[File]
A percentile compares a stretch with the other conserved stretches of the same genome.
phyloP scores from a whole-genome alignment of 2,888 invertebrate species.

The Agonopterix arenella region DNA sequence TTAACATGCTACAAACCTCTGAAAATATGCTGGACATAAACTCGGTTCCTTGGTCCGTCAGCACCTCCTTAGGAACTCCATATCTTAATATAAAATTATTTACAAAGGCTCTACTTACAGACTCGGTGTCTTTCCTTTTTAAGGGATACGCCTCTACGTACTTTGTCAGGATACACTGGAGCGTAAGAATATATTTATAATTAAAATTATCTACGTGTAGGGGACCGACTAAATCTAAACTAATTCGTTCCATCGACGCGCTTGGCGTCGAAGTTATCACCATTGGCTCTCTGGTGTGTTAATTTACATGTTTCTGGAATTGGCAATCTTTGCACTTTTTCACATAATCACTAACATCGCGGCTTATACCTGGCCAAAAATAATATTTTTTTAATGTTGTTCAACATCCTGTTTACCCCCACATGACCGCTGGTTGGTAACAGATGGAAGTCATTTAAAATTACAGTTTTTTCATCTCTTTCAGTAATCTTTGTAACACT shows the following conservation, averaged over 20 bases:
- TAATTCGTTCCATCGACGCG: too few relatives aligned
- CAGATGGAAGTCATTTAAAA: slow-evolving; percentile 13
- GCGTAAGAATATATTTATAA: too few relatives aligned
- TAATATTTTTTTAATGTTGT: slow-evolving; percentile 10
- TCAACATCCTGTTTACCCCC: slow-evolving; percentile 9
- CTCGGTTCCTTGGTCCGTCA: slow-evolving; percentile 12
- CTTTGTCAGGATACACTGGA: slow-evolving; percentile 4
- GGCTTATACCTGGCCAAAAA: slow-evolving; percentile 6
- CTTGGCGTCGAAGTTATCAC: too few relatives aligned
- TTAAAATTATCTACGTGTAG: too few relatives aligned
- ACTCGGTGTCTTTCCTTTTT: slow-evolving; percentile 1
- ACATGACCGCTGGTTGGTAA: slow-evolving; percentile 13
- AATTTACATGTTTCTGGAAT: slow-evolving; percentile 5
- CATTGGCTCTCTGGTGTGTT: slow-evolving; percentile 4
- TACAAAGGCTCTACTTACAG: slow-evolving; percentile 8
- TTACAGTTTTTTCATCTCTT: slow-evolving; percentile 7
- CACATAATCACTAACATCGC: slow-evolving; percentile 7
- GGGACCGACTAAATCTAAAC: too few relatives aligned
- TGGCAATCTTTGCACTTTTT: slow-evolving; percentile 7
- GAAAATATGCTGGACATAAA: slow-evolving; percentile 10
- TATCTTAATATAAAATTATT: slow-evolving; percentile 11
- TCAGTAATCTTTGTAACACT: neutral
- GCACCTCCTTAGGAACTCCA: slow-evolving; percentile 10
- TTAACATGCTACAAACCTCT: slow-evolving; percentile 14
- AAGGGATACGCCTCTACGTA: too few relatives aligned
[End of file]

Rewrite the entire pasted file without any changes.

A percentile compares a stretch with the other conserved stretches of the same genome.
phyloP scores from a whole-genome alignment of 2,888 invertebrate species.

The Agonopterix arenella region DNA sequence TTAACATGCTACAAACCTCTGAAAATATGCTGGACATAAACTCGGTTCCTTGGTCCGTCAGCACCTCCTTAGGAACTCCATATCTTAATATAAAATTATTTACAAAGGCTCTACTTACAGACTCGGTGTCTTTCCTTTTTAAGGGATACGCCTCTACGTACTTTGTCAGGATACACTGGAGCGTAAGAATATATTTATAATTAAAATTATCTACGTGTAGGGGACCGACTAAATCTAAACTAATTCGTTCCATCGACGCGCTTGGCGTCGAAGTTATCACCATTGGCTCTCTGGTGTGTTAATTTACATGTTTCTGGAATTGGCAATCTTTGCACTTTTTCACATAATCACTAACATCGCGGCTTATACCTGGCCAAAAATAATATTTTTTTAATGTTGTTCAACATCCTGTTTACCCCCACATGACCGCTGGTTGGTAACAGATGGAAGTCATTTAAAATTACAGTTTTTTCATCTCTTTCAGTAATCTTTGTAACACT shows the following conservation, averaged over 20 bases:
- TAATTCGTTCCATCGACGCG: too few relatives aligned
- CAGATGGAAGTCATTTAAAA: slow-evolving; percentile 13
- GCGTAAGAATATATTTATAA: too few relatives aligned
- TAATATTTTTTTAATGTTGT: slow-evolving; percentile 10
- TCAACATCCTGTTTACCCCC: slow-evolving; percentile 9
- CTCGGTTCCTTGGTCCGTCA: slow-evolving; percentile 12
- CTTTGTCAGGATACACTGGA: slow-evolving; percentile 4
- GGCTTATACCTGGCCAAAAA: slow-evolving; percentile 6
- CTTGGCGTCGAAGTTATCAC: too few relatives aligned
- TTAAAATTATCTACGTGTAG: too few relatives aligned
- ACTCGGTGTCTTTCCTTTTT: slow-evolving; percentile 1
- ACATGACCGCTGGTTGGTAA: slow-evolving; percentile 13
- AATTTACATGTTTCTGGAAT: slow-evolving; percentile 5
- CATTGGCTCTCTGGTGTGTT: slow-evolving; percentile 4
- TACAAAGGCTCTACTTACAG: slow-evolving; percentile 8
- TTACAGTTTTTTCATCTCTT: slow-evolving; percentile 7
- CACATAATCACTAACATCGC: slow-evolving; percentile 7
- GGGACCGACTAAATCTAAAC: too few relatives aligned
- TGGCAATCTTTGCACTTTTT: slow-evolving; percentile 7
- GAAAATATGCTGGACATAAA: slow-evolving; percentile 10
- TATCTTAATATAAAATTATT: slow-evolving; percentile 11
- TCAGTAATCTTTGTAACACT: neutral
- GCACCTCCTTAGGAACTCCA: slow-evolving; percentile 10
- TTAACATGCTACAAACCTCT: slow-evolving; percentile 14
- AAGGGATACGCCTCTACGTA: too few relatives aligned